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  31. At this point in my life (now middle age) if someone says something foolish to me or insulting or insensitive, my instinct is to say “You’re kidding, right?” People usually seem taken aback and don’t know what to say. I wish I had had that insight when I was young. I attracted the strangest inappropriate comments from the most impertinent personalities on the planet. Fat lot of good it did them, I barely recall the foolish remarks, but only in a broad sense, in general, that I got foolish comments. I don’t recall the individuals who made them at all. Only that I encountered a lot of bad personalities with lousy manners in my time. And they never managed to change a thing with me. Oh well!

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    • Well said! I feel exactly the same way!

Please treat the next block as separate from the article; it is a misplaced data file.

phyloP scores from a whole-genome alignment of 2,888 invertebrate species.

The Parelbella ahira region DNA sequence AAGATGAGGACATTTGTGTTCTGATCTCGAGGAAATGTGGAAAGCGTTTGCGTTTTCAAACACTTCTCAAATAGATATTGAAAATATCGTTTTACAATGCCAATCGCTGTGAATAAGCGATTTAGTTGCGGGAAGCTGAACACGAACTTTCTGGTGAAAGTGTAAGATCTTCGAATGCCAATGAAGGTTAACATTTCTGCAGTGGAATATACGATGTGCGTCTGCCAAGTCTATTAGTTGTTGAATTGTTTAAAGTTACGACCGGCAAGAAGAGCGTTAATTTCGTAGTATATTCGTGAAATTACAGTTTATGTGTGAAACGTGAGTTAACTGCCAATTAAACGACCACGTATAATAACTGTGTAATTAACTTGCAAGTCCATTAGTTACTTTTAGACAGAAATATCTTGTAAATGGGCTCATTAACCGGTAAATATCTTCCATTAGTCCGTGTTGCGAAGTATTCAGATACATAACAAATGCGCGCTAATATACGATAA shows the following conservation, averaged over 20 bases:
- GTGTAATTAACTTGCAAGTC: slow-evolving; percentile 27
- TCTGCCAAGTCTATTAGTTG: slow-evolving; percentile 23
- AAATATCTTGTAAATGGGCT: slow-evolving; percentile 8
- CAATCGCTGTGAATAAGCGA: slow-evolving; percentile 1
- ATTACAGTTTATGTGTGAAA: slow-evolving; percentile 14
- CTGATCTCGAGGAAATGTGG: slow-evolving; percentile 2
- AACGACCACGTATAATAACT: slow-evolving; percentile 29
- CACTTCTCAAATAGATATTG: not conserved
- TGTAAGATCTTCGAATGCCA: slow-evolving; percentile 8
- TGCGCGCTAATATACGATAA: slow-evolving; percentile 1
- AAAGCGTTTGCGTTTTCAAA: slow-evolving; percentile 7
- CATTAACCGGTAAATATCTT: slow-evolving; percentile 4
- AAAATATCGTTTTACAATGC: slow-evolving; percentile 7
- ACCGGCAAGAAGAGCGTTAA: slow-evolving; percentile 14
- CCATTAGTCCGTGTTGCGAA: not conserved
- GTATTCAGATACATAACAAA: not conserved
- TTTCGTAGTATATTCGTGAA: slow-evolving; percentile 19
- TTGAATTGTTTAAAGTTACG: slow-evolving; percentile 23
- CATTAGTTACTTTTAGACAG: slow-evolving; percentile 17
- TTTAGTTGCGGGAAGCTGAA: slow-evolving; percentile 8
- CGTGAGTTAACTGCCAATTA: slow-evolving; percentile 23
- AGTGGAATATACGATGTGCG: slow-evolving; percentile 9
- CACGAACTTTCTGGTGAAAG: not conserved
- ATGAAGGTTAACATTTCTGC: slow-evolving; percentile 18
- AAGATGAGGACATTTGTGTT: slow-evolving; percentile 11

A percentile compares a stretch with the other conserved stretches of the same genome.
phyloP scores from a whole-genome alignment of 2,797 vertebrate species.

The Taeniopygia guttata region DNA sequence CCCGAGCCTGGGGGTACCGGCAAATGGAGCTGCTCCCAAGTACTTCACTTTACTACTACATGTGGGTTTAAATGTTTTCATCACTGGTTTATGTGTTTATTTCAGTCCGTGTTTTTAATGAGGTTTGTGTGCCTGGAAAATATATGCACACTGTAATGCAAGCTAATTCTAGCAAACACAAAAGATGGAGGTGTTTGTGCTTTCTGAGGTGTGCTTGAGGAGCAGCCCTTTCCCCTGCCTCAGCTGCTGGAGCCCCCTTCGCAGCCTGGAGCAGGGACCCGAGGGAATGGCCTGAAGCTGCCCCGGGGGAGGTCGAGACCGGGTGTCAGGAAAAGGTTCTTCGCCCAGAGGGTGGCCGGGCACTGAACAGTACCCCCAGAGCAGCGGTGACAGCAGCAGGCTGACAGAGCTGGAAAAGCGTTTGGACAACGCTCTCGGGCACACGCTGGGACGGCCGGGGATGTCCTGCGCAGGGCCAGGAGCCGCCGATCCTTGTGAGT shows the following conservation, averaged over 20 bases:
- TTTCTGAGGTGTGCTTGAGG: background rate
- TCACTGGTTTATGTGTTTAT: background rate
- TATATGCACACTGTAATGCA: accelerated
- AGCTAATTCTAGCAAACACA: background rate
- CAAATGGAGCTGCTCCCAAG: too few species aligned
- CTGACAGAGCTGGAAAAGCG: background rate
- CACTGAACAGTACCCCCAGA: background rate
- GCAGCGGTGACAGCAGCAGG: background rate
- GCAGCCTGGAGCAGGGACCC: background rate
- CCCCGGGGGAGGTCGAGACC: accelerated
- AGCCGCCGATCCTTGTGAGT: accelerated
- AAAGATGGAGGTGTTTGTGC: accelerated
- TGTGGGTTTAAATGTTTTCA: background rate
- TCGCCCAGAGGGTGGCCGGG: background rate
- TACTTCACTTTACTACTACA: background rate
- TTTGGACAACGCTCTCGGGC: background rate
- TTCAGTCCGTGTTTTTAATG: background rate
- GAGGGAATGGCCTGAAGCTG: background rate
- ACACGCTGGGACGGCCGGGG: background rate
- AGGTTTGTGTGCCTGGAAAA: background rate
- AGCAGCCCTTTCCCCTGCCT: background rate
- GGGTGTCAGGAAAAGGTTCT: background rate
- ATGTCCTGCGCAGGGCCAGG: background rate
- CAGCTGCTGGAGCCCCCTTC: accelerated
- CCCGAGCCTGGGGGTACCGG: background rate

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  32. “Why are you so quiet?” he stammered loudly. “It’s weird and I don’t like it. You should talk more.”
    Jesus,i guess i never heard such stupidity in my life.If that was with me…
    First,i would make a choking sound in my throat.Then,suddenly i would explode in a loud laugh.Finally,i would ask him sarcastically: “Really?*Smile*I should talk more,just because you want?Wow, i didn’t know that i lived to please others.*Roll eyes,pick the cup and take a sip*

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  33. Occasionally I have the thought of looking up someone on Facebook who said something foolish or insensitive to me (usually at work) and I was too introverted or shy or timid to say anything back at the time. These comments might have happened YEARS ago but they still sting if I think about them. Anyway, the thought is to message them and tell them what I really thought of the remark and how it made me feel back then. I have never actually done this but somehow the thought seems soothing to me. I doubt if the perpetrator would even remember the remark…..or remember ME for that matter.